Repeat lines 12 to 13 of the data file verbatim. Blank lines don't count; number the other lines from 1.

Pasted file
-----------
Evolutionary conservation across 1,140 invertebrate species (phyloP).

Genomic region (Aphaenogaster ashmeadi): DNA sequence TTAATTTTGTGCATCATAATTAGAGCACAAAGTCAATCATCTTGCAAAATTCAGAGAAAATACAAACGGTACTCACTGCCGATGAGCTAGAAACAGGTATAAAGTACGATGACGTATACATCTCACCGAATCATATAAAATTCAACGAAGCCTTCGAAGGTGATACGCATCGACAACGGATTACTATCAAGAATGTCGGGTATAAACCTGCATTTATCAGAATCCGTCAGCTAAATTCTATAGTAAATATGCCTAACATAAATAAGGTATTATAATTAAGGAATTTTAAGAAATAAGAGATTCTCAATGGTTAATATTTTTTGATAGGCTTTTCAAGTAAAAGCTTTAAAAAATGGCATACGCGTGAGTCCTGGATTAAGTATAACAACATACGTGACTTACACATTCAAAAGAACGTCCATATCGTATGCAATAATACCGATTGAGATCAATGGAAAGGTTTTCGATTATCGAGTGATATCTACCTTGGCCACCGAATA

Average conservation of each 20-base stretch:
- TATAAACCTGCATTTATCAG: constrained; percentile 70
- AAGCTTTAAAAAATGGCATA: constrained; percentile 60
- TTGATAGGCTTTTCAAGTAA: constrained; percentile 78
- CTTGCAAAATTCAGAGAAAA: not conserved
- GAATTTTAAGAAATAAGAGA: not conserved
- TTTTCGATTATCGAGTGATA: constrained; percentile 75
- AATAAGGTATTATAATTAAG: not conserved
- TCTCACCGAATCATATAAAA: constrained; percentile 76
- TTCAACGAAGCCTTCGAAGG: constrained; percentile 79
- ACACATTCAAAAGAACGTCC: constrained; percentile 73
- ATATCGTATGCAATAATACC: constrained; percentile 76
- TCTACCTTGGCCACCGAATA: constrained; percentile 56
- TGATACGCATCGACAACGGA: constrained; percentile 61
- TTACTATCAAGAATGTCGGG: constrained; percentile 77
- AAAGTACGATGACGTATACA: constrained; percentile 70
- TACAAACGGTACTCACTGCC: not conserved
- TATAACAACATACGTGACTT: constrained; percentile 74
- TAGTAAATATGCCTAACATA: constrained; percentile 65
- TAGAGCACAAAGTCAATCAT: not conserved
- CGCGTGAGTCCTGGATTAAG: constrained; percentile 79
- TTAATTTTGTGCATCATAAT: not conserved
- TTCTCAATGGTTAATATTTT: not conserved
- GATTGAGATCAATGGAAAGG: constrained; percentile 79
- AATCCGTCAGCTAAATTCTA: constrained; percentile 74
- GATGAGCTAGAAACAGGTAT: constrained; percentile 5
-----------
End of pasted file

- TTCAACGAAGCCTTCGAAGG: constrained; percentile 79
- ACACATTCAAAAGAACGTCC: constrained; percentile 73